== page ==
• Habebe resigns from Eskom citing ill health:

Eskom has lost yet another chief executive, as the utility announced on Friday evening that Phakamani Hadebe would be stepping down at the end of July, due to health reasons. Hadebe had been in the role for a little over a year. After taking the helm on an interim basis last January, Hadebe was permanently appointed in May 2018.In a statement Hadebe said: “It is no secret that this role comes with unimaginable demands which have unfortunately had a negative impact on my health. In the best interest of Eskom and my family, I have therefore decided to step down.” Eskom board chairperson Jabu Mabuza, said that the Hadebe had been “instrumental in driving stability at Eskom during a very challenging period at the organization”. “Appreciating the toll that this takes on an individual, we have had to, with regret, accept his decision,” said Mabuza. Since 2010, Eskom has had no less than eight chief executives and acting chief executive, including the likes of Brian Molefe, Matshela Koko and Sean Maritz all of whom left under a cloud. High hopes accompanied Hadebe’s appointment. His experience at treasury, and time spent overhauling the Land Bank, another embattled state owned entity, as well as his work in corporate finance at Absa, meant he was cast in the role of Mr. Fixit.

DH Recruitment Services, is an Executive Search Firm; We specialise in recruiting for Asia, Africa and Middle East markets, If you have any immediate roles to work, please mail us your requirement on info@bdhrs.net
More about us on www.datum-recruitment.com

Corporate Good News From Africa

  1. Wimmer Financial in talks to finance lithium mine in Zimbabwe:

The demand for certain natural resources found in Africa play a key role in electric products. For example, lithium is a much sought after commodity found in many parts of southern Africa’s Zimbabwe. A jump in global demand for electric cars and batteries has driven demand for mined minerals such as lithium, graphite, cobalt and copper, a key component in electric car batteries. “We see investment opportunities across Africa in mining, oil and gas, green energy as well as real estate. We are currently doing a deal in the lithium space. Lithium is what you need for batteries and electric cars,” says Per Wimmer, a former Goldman Sachs banker and the founder of Wimmer Financial LLP, a London-based corporate advisory firm. As the demand for electric cars and batteries increases, so does demand for what goes into a battery, which is lithium, graphite, cobalt and copper, Wimmer explains. These elements are vital for new technology advancements and products, and are therefore shaping demand and supply on a global scale.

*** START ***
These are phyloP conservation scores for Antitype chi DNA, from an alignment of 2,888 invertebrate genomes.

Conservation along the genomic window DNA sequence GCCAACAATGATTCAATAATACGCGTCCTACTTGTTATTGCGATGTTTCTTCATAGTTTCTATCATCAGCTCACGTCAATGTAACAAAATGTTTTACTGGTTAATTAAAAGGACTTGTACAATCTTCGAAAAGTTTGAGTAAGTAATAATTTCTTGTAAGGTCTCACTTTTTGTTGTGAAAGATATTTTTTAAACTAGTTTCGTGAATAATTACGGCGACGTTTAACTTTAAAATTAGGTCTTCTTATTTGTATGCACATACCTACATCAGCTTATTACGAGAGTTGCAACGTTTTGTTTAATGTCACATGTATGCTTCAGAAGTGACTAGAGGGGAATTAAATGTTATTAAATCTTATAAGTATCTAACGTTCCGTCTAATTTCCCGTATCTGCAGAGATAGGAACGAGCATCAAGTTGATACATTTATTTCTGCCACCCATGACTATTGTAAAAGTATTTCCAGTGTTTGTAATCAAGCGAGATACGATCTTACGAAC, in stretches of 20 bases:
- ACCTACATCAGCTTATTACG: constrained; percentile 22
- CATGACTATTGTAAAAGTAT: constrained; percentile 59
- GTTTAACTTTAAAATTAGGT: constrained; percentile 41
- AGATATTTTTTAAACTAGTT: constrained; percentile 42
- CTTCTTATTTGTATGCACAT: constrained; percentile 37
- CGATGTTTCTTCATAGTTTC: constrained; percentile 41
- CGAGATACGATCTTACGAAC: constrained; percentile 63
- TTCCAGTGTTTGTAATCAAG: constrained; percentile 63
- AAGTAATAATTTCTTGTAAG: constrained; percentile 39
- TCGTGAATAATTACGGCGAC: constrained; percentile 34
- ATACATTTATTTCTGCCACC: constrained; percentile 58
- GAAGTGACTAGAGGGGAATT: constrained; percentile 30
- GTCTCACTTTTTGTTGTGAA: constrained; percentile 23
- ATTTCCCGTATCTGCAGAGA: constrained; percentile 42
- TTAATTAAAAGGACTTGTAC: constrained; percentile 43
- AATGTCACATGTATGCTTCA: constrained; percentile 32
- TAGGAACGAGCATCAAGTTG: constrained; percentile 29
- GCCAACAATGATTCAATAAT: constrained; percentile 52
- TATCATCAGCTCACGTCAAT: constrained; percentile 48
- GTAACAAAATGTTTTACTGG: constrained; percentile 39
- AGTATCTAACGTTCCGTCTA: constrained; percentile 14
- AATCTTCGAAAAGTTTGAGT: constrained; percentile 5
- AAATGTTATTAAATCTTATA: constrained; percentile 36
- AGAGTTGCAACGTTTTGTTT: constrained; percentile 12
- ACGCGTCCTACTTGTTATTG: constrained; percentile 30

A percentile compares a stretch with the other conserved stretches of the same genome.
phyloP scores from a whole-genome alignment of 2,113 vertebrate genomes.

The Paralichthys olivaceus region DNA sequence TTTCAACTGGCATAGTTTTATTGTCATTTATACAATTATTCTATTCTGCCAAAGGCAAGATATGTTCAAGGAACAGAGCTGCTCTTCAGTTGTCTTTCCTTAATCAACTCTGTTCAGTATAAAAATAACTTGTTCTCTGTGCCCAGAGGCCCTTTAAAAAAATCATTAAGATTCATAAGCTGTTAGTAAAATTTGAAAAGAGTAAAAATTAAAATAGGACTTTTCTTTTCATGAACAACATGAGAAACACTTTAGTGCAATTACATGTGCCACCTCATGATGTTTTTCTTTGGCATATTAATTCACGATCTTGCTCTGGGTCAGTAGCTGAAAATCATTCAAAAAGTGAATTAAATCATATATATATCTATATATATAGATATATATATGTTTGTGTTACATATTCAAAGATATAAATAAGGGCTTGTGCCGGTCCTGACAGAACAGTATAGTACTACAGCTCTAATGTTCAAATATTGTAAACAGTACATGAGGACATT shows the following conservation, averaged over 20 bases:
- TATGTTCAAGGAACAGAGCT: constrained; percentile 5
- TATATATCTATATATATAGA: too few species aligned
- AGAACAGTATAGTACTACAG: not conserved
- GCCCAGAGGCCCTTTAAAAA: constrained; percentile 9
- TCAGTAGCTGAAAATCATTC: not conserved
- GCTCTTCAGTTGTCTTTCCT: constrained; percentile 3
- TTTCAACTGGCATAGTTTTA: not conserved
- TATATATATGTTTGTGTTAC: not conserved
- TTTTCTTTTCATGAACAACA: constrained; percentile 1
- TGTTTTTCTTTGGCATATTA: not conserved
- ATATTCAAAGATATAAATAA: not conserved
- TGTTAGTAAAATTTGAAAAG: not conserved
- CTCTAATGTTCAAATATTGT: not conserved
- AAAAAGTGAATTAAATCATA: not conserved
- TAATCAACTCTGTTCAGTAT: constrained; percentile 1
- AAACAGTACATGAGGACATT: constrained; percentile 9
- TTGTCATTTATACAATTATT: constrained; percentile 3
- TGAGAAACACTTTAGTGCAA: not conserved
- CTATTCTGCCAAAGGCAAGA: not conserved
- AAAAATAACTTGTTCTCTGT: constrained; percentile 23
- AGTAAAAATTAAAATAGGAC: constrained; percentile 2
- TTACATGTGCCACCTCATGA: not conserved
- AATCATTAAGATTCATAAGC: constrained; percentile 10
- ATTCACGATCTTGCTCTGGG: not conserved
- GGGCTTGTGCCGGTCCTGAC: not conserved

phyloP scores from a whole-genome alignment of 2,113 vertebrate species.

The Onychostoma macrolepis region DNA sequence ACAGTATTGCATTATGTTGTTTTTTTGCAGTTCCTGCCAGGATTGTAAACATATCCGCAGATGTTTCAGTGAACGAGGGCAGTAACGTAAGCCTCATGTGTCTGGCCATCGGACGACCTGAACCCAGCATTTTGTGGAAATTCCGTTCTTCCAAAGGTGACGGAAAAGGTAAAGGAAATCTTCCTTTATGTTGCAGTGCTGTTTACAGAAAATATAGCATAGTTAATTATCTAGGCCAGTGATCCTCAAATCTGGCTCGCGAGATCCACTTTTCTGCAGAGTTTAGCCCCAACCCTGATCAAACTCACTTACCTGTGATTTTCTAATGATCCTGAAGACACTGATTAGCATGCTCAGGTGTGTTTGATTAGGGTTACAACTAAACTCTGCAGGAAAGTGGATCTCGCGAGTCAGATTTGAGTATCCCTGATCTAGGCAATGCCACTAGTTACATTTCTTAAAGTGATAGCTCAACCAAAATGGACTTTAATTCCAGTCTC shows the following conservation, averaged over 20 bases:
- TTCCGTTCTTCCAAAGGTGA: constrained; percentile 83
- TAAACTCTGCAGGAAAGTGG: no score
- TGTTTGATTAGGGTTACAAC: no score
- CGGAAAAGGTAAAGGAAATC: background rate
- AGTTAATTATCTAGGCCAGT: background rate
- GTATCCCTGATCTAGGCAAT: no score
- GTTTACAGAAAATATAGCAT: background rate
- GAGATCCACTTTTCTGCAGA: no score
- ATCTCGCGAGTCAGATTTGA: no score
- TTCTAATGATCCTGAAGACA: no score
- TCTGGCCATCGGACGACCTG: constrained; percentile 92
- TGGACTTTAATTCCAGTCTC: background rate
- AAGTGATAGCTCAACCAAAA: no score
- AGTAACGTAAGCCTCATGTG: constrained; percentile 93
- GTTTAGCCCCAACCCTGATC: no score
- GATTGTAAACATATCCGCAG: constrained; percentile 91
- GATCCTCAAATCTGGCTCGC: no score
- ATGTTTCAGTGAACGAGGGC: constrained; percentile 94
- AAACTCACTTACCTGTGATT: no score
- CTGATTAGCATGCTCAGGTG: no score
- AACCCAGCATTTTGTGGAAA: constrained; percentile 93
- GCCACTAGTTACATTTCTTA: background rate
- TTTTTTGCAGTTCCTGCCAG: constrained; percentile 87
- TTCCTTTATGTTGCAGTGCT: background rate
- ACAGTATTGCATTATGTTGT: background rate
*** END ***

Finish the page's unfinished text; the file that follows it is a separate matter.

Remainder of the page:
• North Africa- Egyptian companies score biggest increase in rankings:

Market capitalization for the region is down to $98bn or 13% of the total, with the bulk of the market capital supplied by the Bourse de Casablanca in Morocco and the Egyptian Exchange. Both the Egyptian Exchange EGX30 and Morocco’s MASI Free Float indices are down by about 16% in local currency over the year to March 2019. The outlook for Egypt is particularly positive, with stockbroker Exotic forecasting higher economic growth (GDP) than in 2018, and lower inflation, interest rates and deficit in the current account. According to the International Monetary Fund (IMF), the prospects for Egypt’s economy are good with real GDP growth of 5.5% forecast this year, rising to 6% by 2024. Egypt scored the biggest increase with its share of the top 250 ranking rising from 34 companies in 2018 to 39 this year. Moroccan companies though accounted for a bigger share by market capitalization. The new entrants include healthcare (Cleopatra Hospital at #161), building materials (Samcrete #184), banks and capital markets companies, distributors MM Group (#244) and Egypt Chemical Industries (#248).Many Egyptian companies scaled the rankings including hotels, banks, food, real estate, capital markets and telecoms. The number of Tunisian companies in the ranking has shrunk from seven to five. However leading beverages firm Society and industrial conglomerate Poulina – whose iconic founder passed away earlier this year – soared up the Top 250.

  • West Africa- Region holds many star performers: